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Question: How does tone colour and articulation create character in this work?
How does tone colour and articulation create character in this work? (4 marks)
- Overall, this piece has a melancholic character that becomes more wistful in the chorus.
- The vocalist uses fairly legato articulation through use of some vibrato, as well as lengthening decay by “throwing away” the ends of her phrases with downwards bends. This creates a sense of somberness and regret. She sometimes even speaks the last words of phrases, such as “lost” and “fight” to further accent them and draw attention to the regretful mood. At the very beginning of the piece she uses a glottal effect to begin the word “I’ve” with a crisp attack, creating a very brief sense of staccato which contrasts with the uses of articulation to follow afterwards. This brings more attention to the long decay and therefore emphasises the melancholic character.
Jenn Gillan: Wow, this is much better!! I don’t think somberness is as strong as saying “creates a somber and regretful mood” but your connections are much better. Try not to change character words too much becase it can be confusing and appear as if the character has changed. If it has changed you need to locate your example and say what has changed the character. You can further describe bends saying:
- How far they go down – just a little or a long way
- Whether they bend down onto another pitch or are, as you say ‘thrown away’ and therefore do not end on a specific pitch.
- If they encompass other forms of decay such as aspirate decay, sudden or gradual
- The speed of the bend – is it elongated or fairly short
Given this is a tone colour question too, bringing in tone colour would be an easy add here too.
- The use of sustain pedal on the accompanying piano lengthens the decay of each chord, which complements the articulation of the vocalist and further enhances the character.
Jenn Gillan: GREAT! A reason for articulation! Did you notice the change in piano articulation on the words “once again” ??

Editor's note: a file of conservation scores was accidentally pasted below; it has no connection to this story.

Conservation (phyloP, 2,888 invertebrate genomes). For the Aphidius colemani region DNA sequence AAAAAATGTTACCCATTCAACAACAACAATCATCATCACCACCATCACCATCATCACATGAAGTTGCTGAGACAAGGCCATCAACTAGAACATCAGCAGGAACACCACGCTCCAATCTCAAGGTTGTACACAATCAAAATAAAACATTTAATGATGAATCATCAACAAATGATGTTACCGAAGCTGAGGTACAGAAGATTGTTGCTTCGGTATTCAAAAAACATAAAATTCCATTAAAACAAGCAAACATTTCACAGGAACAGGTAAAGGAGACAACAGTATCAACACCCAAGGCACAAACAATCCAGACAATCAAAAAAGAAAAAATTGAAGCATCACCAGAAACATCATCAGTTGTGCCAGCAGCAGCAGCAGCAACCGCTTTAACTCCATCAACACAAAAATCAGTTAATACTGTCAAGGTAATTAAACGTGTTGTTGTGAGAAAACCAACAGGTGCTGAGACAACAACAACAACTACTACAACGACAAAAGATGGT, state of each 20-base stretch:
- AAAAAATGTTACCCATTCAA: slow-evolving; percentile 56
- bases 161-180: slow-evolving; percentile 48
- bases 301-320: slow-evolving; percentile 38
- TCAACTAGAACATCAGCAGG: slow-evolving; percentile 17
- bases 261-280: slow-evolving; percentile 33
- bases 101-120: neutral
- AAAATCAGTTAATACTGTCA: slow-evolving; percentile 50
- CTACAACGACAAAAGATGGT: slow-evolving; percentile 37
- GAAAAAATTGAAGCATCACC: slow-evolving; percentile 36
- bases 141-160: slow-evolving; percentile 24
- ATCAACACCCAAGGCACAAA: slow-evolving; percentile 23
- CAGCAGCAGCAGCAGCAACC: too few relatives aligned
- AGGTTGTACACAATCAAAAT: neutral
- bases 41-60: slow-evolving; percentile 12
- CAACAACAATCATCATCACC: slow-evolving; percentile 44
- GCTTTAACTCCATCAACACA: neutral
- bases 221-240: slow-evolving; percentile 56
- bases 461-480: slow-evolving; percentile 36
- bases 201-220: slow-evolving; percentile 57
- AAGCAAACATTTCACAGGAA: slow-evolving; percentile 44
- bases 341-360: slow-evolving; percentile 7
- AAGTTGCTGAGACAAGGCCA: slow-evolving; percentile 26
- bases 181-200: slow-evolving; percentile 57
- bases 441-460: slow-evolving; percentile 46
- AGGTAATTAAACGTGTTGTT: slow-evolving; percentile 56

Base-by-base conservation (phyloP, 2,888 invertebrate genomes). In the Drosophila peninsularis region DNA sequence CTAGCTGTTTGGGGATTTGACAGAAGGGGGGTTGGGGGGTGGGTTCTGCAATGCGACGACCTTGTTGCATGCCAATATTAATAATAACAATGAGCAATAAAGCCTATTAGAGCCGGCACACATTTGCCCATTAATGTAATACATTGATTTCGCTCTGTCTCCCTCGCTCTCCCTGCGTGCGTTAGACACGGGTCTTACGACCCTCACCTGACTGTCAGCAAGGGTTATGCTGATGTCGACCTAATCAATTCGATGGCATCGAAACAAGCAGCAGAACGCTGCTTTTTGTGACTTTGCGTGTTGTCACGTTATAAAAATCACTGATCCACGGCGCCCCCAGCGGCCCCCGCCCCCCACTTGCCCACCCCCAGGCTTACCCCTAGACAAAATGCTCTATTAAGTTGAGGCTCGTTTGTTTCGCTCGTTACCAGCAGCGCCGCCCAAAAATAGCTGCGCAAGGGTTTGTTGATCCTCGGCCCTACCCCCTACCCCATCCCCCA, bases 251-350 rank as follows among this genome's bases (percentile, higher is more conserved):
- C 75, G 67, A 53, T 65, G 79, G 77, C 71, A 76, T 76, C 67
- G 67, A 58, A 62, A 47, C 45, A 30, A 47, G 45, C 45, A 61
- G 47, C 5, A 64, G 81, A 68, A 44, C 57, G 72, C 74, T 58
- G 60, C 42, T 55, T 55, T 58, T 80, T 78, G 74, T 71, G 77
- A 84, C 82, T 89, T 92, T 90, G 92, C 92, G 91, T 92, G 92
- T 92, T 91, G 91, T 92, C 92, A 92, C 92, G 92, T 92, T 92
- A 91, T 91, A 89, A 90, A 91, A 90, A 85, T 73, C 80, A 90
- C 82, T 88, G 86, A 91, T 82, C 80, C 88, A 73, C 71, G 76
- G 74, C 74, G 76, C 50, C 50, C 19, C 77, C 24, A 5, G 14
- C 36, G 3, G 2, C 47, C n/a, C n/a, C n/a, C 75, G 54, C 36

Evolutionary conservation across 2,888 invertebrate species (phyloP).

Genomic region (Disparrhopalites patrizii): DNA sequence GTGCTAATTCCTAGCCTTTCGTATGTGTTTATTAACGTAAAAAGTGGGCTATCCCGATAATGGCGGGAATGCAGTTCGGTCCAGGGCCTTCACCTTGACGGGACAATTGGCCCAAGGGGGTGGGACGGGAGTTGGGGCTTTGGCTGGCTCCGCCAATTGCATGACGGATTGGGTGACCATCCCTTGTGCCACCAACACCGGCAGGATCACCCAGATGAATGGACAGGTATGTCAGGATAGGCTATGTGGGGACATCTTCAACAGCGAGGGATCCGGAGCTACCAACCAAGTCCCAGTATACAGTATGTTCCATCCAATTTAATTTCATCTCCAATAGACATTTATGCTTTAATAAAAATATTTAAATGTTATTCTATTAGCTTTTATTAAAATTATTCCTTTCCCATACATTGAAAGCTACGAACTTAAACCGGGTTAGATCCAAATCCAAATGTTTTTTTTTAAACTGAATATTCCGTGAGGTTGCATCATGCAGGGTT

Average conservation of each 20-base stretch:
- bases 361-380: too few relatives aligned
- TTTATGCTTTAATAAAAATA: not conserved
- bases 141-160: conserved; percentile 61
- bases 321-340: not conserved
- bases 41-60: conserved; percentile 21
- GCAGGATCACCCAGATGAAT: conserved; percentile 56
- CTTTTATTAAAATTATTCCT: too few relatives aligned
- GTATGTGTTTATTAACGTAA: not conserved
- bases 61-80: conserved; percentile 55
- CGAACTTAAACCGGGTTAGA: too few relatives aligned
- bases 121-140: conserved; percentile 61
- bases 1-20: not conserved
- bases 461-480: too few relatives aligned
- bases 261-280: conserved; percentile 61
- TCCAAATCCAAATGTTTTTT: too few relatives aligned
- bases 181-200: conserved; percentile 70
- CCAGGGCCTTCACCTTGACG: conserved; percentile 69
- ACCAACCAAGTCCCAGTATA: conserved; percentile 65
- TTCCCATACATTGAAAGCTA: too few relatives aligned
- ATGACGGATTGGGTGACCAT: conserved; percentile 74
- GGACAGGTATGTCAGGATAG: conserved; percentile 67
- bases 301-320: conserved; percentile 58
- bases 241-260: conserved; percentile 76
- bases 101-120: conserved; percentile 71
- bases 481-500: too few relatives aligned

- The vocal line has a rich, mellow tone colour as the female vocalist sings in a comfortable low-mid register, and this supports the melancholy of the work.
Jenn Gillan: Sometimes this is on the slightly uncomfortable lower register which gives a less supported effect which feeds into character I think. Remember the overall approach to tone colour can help create character. Changes in tone colour are subtle and expected. This works with your suggested character more than if it was sudden unexpected tone colour change from one extreme to another – which is more likely in a more aggressive or energetic character.
- When the vocalist “throws away” the ends of her phrases on words like “days”, “rays” and “fades”, her tone colour becomes more aspirate due to the low register she momentarily shifts to. This adds to the melancholy by creating a sense of storytelling.
Jenn Gillan: This is great – just what I was suggesting before! I would leave out the “sense of storytelling” comment though. I don’t think it adds anything.
- The chords on the piano are generally played in a middle register, giving them a bright yet rich tone colour. This tone colour becomes harsher when more pressure is put on the keys during the turn-around of the chord progression, slightly contrasting with the more mellow tone colour of the vocal line. This subtle contrast adds a hint of drama and increases the energy within the piece, starting to shift the character towards becoming more wistful.
Jenn Gillan: Again, great. I don’t know what a change in character from melancholy to wistful looks like, they seem fairly similar to me… Maybe you could have said “an increased sense of or decreased sense of” instead. Or “…an intensification of this mood is created through…” instead.
- When the lower and higher vocal harmonies are added in the chorus, the piece gains more energy and the character becomes more wistful. The lower harmony, due to the lower register it is sung in, has a more smokey tone colour while the higher harmony is airier (again due to register). The addition of these tone colours, as well as the ringing tone colour of the hi hat, heightens the sense of energy.
Jenn Gillan: When you say due to register – state which! Some articulation points left out here and I’d always use two tone colour words but this is almost a different student writing. Congratulations, it’s a vast improvement!